Jeaninne is an award-winning fiction and essay writer who is the author of "Manuel's Murals."
One Teacher's Continuous Legacy
I parked a block from the campus, knowing how carpool traffic blocks major roads when school ends each day. I remember the cacophonous sounds of middle schoolers when they are freed from the restraints of their mid-century, high ceiling classrooms. Discolored, plastic black-out curtains shield the jittery students from the temptations of jumping out of large, louvered windows. Perspiring, frazzled teachers demand just a few more minutes of rapt attention to last minute reminders when the beginning of a new school year in California still simmers in the final sweltering days of summer.
I used to stand on duty in front of this school at 3:00 p.m. to make sure that the unbridled energy of pre-adolescent powder kegs rocketed safely across the street. We educators held our breath until that pent-up energy exploded at least one block away from traffic. If we didn’t see the punching, grabbing, kicking and throwing in our line of vision, then our duty was done for the day.
Today, my heart is racing. I am meeting one of my new teachers in the California State Teacher Induction Program for which I am a coach. I taught at this middle school from 1985 to 1994. I am a veteran teacher who retired in 2014 after 36 years of service. I have been coaching new teachers since 2016. I never tire of those first day teacher nerves when meeting our students for the first time gives us the rush we need to stand before them.
As soon as I reach the crosswalk, with a full view of the school, it all comes back -- the children, my colleagues, my golden retriever comforting my special education students, the laughter, the tears; but mostly, the human connections. I want to stand still for a moment and breathe it all in. I don’t want to forget any of it.
Immediately, the moment is shattered. A few steps in and I see it. Nothing but dirt and broken concrete. The courtyard is gone. The art building is gone. The old library is gone. Inevitable progress is forging ahead in the form of bulldozers and orange-vested construction workers. A state-of-the-art gymnasium and two-story classrooms will soon replace the last vestiges of my 30-year-old memories. And, like me, those relics from the past will be replaced with shinier, new objects.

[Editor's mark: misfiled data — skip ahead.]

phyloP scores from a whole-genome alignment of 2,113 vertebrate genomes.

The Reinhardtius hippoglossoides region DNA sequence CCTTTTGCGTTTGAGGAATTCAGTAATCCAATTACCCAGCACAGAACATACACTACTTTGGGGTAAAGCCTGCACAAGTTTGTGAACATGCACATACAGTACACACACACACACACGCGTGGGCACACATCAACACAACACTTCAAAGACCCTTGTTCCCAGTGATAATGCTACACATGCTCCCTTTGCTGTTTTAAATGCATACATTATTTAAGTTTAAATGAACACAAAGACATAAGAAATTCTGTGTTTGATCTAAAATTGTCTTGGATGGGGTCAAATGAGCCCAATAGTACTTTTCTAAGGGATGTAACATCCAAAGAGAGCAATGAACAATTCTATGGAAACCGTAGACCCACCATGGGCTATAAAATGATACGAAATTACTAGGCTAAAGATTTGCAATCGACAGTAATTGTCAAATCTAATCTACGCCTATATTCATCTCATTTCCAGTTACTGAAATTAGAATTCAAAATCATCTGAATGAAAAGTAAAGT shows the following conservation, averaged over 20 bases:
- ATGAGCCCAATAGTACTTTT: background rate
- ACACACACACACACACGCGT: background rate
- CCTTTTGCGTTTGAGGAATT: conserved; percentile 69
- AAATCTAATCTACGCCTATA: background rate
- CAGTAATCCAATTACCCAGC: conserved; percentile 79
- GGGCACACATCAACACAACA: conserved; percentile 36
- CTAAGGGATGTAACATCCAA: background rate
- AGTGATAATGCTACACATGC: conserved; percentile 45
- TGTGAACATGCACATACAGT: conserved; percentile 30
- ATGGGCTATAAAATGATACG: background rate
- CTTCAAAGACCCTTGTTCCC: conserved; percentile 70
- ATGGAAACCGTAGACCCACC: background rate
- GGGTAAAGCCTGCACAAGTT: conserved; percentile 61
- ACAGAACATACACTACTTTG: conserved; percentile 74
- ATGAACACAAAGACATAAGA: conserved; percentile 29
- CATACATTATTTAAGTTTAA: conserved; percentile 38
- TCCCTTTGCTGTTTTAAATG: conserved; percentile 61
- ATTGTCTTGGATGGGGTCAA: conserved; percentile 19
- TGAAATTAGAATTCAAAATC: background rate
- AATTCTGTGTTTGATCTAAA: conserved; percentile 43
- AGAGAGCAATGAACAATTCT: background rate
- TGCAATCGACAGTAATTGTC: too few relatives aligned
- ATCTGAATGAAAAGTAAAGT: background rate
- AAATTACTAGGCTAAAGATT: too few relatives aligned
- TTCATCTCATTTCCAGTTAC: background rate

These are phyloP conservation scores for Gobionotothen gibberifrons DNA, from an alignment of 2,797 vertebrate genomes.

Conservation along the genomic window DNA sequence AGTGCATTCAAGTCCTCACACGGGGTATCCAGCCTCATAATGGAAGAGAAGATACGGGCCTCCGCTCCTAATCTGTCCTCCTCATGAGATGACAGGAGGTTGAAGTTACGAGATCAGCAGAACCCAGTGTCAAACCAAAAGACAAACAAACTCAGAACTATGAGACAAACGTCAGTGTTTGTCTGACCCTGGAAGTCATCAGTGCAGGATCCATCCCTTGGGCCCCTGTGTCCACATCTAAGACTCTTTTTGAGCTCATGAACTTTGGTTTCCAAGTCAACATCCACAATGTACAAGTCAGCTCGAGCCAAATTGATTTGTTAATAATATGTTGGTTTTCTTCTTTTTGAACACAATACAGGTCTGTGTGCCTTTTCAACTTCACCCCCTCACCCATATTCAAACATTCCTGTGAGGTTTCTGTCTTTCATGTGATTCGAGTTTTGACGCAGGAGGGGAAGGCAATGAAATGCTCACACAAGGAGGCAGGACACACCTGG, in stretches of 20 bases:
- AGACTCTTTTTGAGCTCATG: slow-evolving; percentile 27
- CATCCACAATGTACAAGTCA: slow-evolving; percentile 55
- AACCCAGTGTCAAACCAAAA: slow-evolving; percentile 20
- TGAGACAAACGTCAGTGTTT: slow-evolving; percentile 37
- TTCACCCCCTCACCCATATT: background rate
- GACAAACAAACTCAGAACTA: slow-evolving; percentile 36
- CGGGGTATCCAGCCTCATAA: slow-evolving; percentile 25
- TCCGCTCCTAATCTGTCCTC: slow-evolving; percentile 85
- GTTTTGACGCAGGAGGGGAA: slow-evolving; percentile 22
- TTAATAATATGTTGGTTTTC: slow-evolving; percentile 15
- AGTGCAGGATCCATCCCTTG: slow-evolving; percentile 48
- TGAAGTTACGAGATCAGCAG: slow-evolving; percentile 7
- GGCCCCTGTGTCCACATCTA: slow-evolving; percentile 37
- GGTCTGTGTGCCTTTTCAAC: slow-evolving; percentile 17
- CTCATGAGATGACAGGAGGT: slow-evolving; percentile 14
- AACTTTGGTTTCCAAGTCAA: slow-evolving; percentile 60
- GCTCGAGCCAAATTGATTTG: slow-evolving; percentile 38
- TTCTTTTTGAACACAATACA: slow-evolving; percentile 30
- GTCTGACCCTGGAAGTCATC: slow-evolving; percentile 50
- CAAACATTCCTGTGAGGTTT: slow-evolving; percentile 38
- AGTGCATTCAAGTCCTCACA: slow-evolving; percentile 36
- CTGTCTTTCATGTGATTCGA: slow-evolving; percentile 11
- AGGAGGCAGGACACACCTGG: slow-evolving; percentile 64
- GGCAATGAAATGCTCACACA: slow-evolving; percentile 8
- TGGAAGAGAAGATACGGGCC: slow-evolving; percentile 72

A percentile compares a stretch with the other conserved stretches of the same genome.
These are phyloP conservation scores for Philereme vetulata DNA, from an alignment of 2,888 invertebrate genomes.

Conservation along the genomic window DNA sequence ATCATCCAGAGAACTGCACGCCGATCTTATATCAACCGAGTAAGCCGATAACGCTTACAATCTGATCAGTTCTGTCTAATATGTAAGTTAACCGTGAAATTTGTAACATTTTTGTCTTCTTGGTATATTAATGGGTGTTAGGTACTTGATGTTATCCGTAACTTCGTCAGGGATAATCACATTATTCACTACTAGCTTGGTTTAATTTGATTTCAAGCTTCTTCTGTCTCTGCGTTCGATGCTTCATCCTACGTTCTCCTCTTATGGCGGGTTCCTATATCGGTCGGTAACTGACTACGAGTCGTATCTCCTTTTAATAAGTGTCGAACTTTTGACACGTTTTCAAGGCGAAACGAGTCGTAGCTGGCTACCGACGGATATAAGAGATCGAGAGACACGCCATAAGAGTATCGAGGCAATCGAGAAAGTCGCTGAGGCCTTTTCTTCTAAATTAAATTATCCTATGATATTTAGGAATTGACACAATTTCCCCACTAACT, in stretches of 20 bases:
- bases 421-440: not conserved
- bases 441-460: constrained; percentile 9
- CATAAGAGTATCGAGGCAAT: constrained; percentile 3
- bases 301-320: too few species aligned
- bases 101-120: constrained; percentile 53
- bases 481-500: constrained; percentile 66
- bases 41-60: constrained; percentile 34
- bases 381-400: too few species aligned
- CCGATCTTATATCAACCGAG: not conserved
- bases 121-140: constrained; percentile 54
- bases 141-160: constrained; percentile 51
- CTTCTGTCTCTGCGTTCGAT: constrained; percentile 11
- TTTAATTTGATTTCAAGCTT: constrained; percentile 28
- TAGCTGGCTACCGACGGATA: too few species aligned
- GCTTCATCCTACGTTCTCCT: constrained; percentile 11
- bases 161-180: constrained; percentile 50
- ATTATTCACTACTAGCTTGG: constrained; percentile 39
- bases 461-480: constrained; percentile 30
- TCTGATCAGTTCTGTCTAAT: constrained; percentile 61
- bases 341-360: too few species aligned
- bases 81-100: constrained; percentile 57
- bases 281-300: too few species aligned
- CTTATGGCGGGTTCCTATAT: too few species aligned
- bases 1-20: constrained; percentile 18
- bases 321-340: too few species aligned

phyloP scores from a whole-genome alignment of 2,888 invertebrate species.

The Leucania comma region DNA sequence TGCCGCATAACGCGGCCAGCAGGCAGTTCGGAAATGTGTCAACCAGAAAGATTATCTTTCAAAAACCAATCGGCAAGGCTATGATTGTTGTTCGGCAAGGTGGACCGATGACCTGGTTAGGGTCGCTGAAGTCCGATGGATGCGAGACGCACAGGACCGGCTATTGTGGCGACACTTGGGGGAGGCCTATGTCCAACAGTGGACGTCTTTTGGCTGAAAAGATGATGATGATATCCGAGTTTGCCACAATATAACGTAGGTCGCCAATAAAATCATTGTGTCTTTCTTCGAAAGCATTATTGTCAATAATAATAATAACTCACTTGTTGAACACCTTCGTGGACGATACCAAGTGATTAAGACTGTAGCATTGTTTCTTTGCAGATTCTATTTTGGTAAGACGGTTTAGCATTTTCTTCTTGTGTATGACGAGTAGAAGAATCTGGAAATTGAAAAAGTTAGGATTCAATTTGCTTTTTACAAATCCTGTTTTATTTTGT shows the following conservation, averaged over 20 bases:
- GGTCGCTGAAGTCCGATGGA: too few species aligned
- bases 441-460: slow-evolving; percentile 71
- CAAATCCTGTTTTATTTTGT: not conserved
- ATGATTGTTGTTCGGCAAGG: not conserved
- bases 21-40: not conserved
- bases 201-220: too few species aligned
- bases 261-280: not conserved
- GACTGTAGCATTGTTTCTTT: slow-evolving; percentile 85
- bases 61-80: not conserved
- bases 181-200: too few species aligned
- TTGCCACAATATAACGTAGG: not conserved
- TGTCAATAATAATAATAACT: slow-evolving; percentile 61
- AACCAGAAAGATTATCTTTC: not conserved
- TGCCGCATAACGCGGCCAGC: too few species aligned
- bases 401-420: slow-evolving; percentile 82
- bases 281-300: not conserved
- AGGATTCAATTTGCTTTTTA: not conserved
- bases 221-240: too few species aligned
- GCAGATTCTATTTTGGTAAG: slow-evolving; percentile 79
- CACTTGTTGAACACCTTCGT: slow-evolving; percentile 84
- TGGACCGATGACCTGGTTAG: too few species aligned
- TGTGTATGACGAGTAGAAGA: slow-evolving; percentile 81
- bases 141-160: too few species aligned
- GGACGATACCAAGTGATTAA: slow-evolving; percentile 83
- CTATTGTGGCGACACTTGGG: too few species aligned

I inhale this bittersweet reality and exhale my disappointment as I walk into the office. I am greeted by a former student of this school, now a secretary, who was in attendance when I taught here. She didn’t know me because I taught special education in the dark hall, but we share similar remembrances of the tree-lined courtyard and a few of my more memorable colleagues. There is some comfort in that.
The secretary calls my new teacher and sends me out to her classroom, a classroom that once housed the shop class. The teacher of that class, many years ago, used to take my unruly students for a class period to give me a break. I look around for any kernel of proof that he also existed. Nothing. Only new cabinets and fresh paint. It pleases me that the louvered windows and heavy plastic curtains still stand as bastions to another era.
While my mind is clicking off visual memories like an amped up Power Point presentation, a gorgeous creature, about 5 feet 8 inches with natural blonde hair and a dazzling smile, reaches her hand out to me. As soon as I grab on, a slight electrical shock brings me back to the present. Her brilliance blinds me.
After hurried introductions, she says, “I am so excited you are going to be my coach. I can tell we are going to have a great partnership. I know I will benefit from your history and experience in this district.”
I look back into her large welcoming eyes and say, “Yes. It’s going to be an amazing journey.”